The U.S. produced 28 million tons of plastic waste in 2005 -- 27 million tons of which ended up in landfills. Our food and water come wrapped in plastic. It's used in our phones and our computers, the cars we drive and the planes we ride in. But the infinitely adaptable substance has its dark side. Environmentalists fret about the petroleum needed to make it. Parents worry about the possibility of toxic chemicals making their way from household plastic into children's bloodstreams.The article suggests that the public "avoid plastic bottles and toys labeled with the numbers 3 or 7, which often contain BPA or phthalates, and steer clear of vinyl shower curtains and canned foods -- especially those with acidic contents like tomatoes." Plastics News readers aren't going to find anything new in Time's report, but it's interesting to see how it boils down some pretty complicated issues into a one-sided report that will probably unnecessarily scare some readers. I expect to see reporting like this on TV, but not from a news magazine.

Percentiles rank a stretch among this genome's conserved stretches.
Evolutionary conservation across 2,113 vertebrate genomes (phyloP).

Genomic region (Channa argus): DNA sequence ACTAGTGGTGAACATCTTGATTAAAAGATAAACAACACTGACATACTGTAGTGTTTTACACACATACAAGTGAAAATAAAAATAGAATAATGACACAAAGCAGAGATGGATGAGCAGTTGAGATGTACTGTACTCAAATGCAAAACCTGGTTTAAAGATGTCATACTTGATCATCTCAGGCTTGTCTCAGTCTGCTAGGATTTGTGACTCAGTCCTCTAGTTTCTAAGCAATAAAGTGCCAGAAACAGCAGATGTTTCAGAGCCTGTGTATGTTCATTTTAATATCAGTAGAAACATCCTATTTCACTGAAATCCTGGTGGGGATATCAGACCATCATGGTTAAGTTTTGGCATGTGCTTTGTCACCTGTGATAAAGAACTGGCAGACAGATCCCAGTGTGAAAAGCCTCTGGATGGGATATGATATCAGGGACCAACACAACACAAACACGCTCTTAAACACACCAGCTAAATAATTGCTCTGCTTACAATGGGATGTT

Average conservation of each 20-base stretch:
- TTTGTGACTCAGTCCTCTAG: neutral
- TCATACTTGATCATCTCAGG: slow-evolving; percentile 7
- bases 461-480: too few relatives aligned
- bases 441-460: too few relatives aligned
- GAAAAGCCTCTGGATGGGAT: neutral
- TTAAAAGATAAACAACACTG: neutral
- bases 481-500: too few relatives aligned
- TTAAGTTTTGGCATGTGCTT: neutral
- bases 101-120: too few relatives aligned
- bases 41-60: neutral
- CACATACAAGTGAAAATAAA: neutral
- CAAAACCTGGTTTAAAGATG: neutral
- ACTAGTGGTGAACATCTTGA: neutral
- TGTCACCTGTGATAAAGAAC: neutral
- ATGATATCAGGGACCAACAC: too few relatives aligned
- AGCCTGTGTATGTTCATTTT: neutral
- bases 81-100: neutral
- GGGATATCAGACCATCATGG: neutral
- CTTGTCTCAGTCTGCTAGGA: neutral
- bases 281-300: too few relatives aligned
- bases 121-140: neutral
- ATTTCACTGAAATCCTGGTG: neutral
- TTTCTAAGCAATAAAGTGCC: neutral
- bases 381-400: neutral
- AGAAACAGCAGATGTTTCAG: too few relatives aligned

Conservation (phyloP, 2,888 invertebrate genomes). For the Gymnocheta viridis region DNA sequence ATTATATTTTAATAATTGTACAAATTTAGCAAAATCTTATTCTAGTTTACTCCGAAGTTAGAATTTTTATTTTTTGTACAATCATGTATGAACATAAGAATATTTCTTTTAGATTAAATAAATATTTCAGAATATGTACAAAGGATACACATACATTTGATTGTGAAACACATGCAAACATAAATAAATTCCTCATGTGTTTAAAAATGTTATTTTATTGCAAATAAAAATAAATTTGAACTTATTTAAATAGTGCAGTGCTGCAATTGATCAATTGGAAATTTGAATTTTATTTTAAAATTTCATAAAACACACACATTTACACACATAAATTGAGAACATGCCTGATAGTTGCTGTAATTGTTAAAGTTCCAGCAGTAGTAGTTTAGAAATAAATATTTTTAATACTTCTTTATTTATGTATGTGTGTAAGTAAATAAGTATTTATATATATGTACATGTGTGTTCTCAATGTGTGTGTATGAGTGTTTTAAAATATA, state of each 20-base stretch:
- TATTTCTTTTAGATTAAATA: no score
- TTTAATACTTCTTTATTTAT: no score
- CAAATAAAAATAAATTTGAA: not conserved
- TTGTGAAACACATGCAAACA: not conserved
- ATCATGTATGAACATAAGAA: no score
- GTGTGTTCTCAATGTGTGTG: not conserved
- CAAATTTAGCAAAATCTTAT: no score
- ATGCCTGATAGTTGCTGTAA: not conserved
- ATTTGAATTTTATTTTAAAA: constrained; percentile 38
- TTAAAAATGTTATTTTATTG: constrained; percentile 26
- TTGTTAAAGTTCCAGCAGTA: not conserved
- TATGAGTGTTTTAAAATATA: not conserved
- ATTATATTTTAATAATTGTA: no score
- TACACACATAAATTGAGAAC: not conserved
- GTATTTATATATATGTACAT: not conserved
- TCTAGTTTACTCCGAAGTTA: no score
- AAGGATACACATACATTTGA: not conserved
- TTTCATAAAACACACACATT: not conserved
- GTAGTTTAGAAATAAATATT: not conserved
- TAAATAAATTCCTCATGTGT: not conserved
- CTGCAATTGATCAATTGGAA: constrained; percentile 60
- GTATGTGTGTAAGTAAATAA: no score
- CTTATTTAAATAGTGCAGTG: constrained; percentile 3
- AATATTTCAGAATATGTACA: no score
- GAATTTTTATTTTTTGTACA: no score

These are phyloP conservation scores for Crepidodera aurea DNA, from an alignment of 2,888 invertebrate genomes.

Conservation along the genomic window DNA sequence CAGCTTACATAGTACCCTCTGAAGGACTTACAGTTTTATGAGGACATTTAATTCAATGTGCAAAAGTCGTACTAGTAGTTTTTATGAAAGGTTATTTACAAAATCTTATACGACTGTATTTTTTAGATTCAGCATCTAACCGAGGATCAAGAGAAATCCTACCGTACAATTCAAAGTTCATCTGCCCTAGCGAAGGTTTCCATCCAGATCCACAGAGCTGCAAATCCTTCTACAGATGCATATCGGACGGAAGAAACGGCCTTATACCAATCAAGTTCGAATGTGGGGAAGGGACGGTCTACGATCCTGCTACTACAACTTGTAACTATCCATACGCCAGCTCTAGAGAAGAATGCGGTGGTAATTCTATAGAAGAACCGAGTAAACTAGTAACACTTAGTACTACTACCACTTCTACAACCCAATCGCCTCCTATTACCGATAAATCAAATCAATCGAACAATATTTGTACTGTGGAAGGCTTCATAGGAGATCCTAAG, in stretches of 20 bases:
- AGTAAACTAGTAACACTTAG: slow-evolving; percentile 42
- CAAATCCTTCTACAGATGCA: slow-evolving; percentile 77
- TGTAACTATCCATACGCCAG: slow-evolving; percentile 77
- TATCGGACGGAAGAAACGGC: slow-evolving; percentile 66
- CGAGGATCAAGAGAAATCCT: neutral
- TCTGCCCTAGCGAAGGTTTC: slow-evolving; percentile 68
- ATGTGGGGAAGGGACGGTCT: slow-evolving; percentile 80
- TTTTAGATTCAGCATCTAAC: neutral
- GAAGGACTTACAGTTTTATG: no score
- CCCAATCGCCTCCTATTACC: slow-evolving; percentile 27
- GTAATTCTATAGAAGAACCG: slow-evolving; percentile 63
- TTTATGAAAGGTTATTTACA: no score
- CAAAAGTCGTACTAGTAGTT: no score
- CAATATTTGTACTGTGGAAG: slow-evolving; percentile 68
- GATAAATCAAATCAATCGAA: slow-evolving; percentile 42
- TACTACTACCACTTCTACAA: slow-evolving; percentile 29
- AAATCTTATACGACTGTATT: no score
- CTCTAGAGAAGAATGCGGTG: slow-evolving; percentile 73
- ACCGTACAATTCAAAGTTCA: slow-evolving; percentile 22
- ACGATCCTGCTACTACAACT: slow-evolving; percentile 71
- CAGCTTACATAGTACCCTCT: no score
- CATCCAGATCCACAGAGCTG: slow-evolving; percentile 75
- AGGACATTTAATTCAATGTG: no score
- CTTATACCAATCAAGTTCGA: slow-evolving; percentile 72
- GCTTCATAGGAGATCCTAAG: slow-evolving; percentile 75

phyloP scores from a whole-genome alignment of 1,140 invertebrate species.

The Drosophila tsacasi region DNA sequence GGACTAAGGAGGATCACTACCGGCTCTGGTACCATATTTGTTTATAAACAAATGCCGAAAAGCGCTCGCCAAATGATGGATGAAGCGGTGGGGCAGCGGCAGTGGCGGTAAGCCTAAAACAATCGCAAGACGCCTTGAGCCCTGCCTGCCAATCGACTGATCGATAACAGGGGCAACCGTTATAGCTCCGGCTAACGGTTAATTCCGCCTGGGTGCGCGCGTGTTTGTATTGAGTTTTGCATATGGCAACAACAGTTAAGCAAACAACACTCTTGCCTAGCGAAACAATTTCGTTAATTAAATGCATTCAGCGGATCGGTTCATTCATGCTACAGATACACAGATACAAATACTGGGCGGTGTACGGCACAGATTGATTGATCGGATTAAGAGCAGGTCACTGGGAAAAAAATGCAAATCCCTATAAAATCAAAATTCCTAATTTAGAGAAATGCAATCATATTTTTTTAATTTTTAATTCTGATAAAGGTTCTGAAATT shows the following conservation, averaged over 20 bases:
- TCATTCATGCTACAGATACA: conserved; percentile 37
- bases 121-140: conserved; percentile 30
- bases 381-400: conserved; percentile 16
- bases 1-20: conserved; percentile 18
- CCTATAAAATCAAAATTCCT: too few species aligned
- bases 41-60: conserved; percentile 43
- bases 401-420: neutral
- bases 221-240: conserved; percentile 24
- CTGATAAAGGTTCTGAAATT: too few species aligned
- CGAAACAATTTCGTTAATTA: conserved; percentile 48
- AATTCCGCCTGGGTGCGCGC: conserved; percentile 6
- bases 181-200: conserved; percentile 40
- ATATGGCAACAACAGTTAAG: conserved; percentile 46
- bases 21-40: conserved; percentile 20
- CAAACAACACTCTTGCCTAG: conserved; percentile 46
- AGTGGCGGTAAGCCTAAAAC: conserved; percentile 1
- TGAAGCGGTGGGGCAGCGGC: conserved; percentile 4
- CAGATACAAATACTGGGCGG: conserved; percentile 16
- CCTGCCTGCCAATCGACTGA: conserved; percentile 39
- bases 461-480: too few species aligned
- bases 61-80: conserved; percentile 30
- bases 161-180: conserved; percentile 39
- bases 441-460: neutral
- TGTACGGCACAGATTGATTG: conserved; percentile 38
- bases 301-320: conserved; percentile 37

Time discovers the 'truth' about plastics
Time magazine's Web site posted a story yesterday that I'm really surprised to see from a magazine with such a solid reputation. Basically it combines a couple of different plastics-related issues -- BPA, phthalates and marine debris -- into a story that casts a shadow over all plastics. And even though it devotes nearly 1,000 words to the story, there's no hint of any industry response. Here's a taste of the story, which has the headline "The Truth about Plastic":
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